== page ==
THIS IS WHAT AN EARLY Atomic Bomb looked like. This one was dropped on Nagasaki, Japan.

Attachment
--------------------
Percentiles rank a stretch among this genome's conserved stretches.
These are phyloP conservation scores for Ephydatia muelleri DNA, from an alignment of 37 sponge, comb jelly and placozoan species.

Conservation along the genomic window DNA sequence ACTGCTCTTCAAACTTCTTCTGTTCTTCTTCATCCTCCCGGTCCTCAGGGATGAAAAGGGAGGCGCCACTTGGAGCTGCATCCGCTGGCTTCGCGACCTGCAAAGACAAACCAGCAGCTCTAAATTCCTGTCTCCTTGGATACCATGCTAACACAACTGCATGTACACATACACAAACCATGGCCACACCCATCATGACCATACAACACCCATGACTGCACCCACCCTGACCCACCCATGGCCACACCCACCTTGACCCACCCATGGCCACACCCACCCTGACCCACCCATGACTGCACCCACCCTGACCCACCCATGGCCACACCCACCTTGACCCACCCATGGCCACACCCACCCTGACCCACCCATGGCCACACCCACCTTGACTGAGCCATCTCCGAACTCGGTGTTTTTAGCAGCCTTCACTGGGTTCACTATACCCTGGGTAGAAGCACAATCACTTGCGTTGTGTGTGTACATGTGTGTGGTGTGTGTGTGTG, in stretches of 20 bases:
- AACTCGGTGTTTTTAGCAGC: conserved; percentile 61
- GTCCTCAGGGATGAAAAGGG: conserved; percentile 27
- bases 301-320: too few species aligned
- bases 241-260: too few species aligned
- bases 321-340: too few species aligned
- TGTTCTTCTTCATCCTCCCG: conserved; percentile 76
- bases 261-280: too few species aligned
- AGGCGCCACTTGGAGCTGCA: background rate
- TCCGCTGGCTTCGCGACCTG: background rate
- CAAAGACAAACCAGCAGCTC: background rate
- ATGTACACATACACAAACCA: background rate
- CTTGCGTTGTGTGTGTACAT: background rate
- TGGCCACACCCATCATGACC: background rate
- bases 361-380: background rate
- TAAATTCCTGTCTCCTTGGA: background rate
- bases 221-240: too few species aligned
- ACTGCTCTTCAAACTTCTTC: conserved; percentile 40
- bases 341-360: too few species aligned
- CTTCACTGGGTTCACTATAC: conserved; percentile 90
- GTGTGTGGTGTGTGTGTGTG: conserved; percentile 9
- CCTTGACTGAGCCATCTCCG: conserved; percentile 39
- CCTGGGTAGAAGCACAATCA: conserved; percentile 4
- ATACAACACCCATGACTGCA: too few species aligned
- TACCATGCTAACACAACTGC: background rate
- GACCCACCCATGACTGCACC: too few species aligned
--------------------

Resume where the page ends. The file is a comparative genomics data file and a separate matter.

The devastation wrought at Hiroshima was not sufficient to convince the Japanese War Council to accept the Potsdam Conference’s demand for unconditional surrender. The United States had already planned to drop their second atom bomb, nicknamed “Fat Man,” on August 11 in the event of such recalcitrance, but bad weather expected for that day pushed the date up to August 9th. So at 1:56 a.m., a specially adapted B-29 bomber, called “Bock’s Car,” after its usual commander, Frederick Bock, took off from Tinian Island under the command of Maj. Charles W. Sweeney. Nagasaki was a shipbuilding center, the very industry intended for destruction. The bomb was dropped at 11:02 a.m., 1,650 feet above the city. The explosion unleashed the equivalent force of 22,000 tons of TNT. The hills that surrounded the city did a better job of containing the destructive force, but the number killed is estimated at anywhere between 60,000 and 80,000 (exact figures are impossible, the blast having obliterated bodies and disintegrated records).The devastation wrought at Hiroshima was not sufficient to convince the Japanese War Council to accept the Potsdam Conference’s demand for unconditional surrender. The United States had already planned to drop their second atom bomb, nicknamed “Fat Man,” on August 11 in the event of such recalcitrance, but bad weather expected for that day pushed the date up to August 9th. So at 1:56 a.m., a specially adapted B-29 bomber, called “Bock’s Car,” after its usual commander, Frederick Bock, took off from Tinian Island under the command of Maj. Charles W. Sweeney. Nagasaki was a shipbuilding center, the very industry intended for destruction. The bomb was dropped at 11:02 a.m., 1,650 feet above the city. The explosion unleashed the equivalent force of 22,000 tons of TNT. The hills that surrounded the city did a better job of containing the destructive force, but the number killed is estimated at anywhere between 60,000 and 80,000 (exact figures are impossible, the blast having obliterated bodies and disintegrated records).The devastation wrought at Hiroshima was not sufficient to convince the Japanese War Council to accept the Potsdam Conference’s demand for unconditional surrender. The United States had already planned to drop their second atom bomb, nicknamed “Fat Man,” on August 11 in the event of such recalcitrance, but bad weather expected for that day pushed the date up to August 9th. So at 1:56 a.m., a specially adapted B-29 bomber, called “Bock’s Car,” after its usual commander, Frederick Bock, took off from Tinian Island under the command of Maj. Charles W. Sweeney. Nagasaki was a shipbuilding center, the very industry intended for destruction. The bomb was dropped at 11:02 a.m., 1,650 feet above the city. The explosion unleashed the equivalent force of 22,000 tons of TNT. The hills that surrounded the city did a better job of containing the destructive force, but the number killed is estimated at anywhere between 60,000 and 80,000 (exact figures are impossible, the blast having obliterated bodies and disintegrated records). Information from: www.history.com